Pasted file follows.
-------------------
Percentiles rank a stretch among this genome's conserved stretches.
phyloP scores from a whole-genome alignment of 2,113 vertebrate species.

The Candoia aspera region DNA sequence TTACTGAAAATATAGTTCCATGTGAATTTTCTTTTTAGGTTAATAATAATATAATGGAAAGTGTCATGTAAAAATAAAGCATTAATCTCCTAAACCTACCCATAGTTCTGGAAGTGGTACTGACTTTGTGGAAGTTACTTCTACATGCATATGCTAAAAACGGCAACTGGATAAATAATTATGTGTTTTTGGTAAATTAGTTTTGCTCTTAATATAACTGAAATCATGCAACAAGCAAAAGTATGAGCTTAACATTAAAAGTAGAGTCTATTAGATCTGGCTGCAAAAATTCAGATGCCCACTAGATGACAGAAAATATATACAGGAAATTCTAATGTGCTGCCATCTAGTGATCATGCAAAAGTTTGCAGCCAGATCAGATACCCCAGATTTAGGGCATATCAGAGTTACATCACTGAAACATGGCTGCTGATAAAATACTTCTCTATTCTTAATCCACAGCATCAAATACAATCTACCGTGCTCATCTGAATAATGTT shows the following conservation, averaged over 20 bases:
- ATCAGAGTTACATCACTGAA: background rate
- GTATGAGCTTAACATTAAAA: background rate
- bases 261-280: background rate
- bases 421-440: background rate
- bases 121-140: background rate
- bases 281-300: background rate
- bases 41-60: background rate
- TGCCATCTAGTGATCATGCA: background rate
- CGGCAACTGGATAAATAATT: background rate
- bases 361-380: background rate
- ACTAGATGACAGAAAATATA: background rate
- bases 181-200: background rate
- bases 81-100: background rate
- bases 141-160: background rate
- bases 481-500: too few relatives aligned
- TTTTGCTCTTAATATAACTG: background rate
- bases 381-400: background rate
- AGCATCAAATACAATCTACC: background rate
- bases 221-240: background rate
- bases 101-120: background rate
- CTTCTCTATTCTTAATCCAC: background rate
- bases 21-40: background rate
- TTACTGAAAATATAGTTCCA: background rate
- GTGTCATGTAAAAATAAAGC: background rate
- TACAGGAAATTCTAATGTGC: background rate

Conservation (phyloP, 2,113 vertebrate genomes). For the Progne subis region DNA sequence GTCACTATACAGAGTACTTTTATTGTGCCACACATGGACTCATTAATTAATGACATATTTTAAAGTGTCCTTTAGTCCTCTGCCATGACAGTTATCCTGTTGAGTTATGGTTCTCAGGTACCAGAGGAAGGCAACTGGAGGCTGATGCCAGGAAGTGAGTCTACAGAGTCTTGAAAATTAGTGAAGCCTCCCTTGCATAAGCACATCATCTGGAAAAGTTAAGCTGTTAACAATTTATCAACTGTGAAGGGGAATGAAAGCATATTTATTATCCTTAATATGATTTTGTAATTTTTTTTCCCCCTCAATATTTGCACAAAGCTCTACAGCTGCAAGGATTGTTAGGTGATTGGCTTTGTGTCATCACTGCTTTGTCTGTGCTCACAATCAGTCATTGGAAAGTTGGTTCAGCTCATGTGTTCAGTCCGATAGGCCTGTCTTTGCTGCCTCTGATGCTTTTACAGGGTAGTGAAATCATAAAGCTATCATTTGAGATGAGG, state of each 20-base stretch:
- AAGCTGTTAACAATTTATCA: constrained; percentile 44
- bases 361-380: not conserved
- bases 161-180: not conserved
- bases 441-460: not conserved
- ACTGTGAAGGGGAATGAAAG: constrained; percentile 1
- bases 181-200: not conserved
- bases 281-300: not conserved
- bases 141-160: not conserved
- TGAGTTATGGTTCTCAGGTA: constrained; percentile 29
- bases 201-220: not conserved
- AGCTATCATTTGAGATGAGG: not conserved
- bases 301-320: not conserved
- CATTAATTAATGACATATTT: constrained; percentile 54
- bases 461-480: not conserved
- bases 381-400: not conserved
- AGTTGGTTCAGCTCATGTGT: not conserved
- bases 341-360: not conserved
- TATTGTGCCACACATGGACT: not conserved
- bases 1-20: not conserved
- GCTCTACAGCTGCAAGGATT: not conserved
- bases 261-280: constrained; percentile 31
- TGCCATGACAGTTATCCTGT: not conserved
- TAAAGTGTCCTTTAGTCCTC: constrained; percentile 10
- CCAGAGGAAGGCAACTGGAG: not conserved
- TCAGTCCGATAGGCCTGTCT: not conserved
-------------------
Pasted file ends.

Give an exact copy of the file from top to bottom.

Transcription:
Percentiles rank a stretch among this genome's conserved stretches.
phyloP scores from a whole-genome alignment of 2,113 vertebrate species.

The Candoia aspera region DNA sequence TTACTGAAAATATAGTTCCATGTGAATTTTCTTTTTAGGTTAATAATAATATAATGGAAAGTGTCATGTAAAAATAAAGCATTAATCTCCTAAACCTACCCATAGTTCTGGAAGTGGTACTGACTTTGTGGAAGTTACTTCTACATGCATATGCTAAAAACGGCAACTGGATAAATAATTATGTGTTTTTGGTAAATTAGTTTTGCTCTTAATATAACTGAAATCATGCAACAAGCAAAAGTATGAGCTTAACATTAAAAGTAGAGTCTATTAGATCTGGCTGCAAAAATTCAGATGCCCACTAGATGACAGAAAATATATACAGGAAATTCTAATGTGCTGCCATCTAGTGATCATGCAAAAGTTTGCAGCCAGATCAGATACCCCAGATTTAGGGCATATCAGAGTTACATCACTGAAACATGGCTGCTGATAAAATACTTCTCTATTCTTAATCCACAGCATCAAATACAATCTACCGTGCTCATCTGAATAATGTT shows the following conservation, averaged over 20 bases:
- ATCAGAGTTACATCACTGAA: background rate
- GTATGAGCTTAACATTAAAA: background rate
- bases 261-280: background rate
- bases 421-440: background rate
- bases 121-140: background rate
- bases 281-300: background rate
- bases 41-60: background rate
- TGCCATCTAGTGATCATGCA: background rate
- CGGCAACTGGATAAATAATT: background rate
- bases 361-380: background rate
- ACTAGATGACAGAAAATATA: background rate
- bases 181-200: background rate
- bases 81-100: background rate
- bases 141-160: background rate
- bases 481-500: too few relatives aligned
- TTTTGCTCTTAATATAACTG: background rate
- bases 381-400: background rate
- AGCATCAAATACAATCTACC: background rate
- bases 221-240: background rate
- bases 101-120: background rate
- CTTCTCTATTCTTAATCCAC: background rate
- bases 21-40: background rate
- TTACTGAAAATATAGTTCCA: background rate
- GTGTCATGTAAAAATAAAGC: background rate
- TACAGGAAATTCTAATGTGC: background rate

Conservation (phyloP, 2,113 vertebrate genomes). For the Progne subis region DNA sequence GTCACTATACAGAGTACTTTTATTGTGCCACACATGGACTCATTAATTAATGACATATTTTAAAGTGTCCTTTAGTCCTCTGCCATGACAGTTATCCTGTTGAGTTATGGTTCTCAGGTACCAGAGGAAGGCAACTGGAGGCTGATGCCAGGAAGTGAGTCTACAGAGTCTTGAAAATTAGTGAAGCCTCCCTTGCATAAGCACATCATCTGGAAAAGTTAAGCTGTTAACAATTTATCAACTGTGAAGGGGAATGAAAGCATATTTATTATCCTTAATATGATTTTGTAATTTTTTTTCCCCCTCAATATTTGCACAAAGCTCTACAGCTGCAAGGATTGTTAGGTGATTGGCTTTGTGTCATCACTGCTTTGTCTGTGCTCACAATCAGTCATTGGAAAGTTGGTTCAGCTCATGTGTTCAGTCCGATAGGCCTGTCTTTGCTGCCTCTGATGCTTTTACAGGGTAGTGAAATCATAAAGCTATCATTTGAGATGAGG, state of each 20-base stretch:
- AAGCTGTTAACAATTTATCA: constrained; percentile 44
- bases 361-380: not conserved
- bases 161-180: not conserved
- bases 441-460: not conserved
- ACTGTGAAGGGGAATGAAAG: constrained; percentile 1
- bases 181-200: not conserved
- bases 281-300: not conserved
- bases 141-160: not conserved
- TGAGTTATGGTTCTCAGGTA: constrained; percentile 29
- bases 201-220: not conserved
- AGCTATCATTTGAGATGAGG: not conserved
- bases 301-320: not conserved
- CATTAATTAATGACATATTT: constrained; percentile 54
- bases 461-480: not conserved
- bases 381-400: not conserved
- AGTTGGTTCAGCTCATGTGT: not conserved
- bases 341-360: not conserved
- TATTGTGCCACACATGGACT: not conserved
- bases 1-20: not conserved
- GCTCTACAGCTGCAAGGATT: not conserved
- bases 261-280: constrained; percentile 31
- TGCCATGACAGTTATCCTGT: not conserved
- TAAAGTGTCCTTTAGTCCTC: constrained; percentile 10
- CCAGAGGAAGGCAACTGGAG: not conserved
- TCAGTCCGATAGGCCTGTCT: not conserved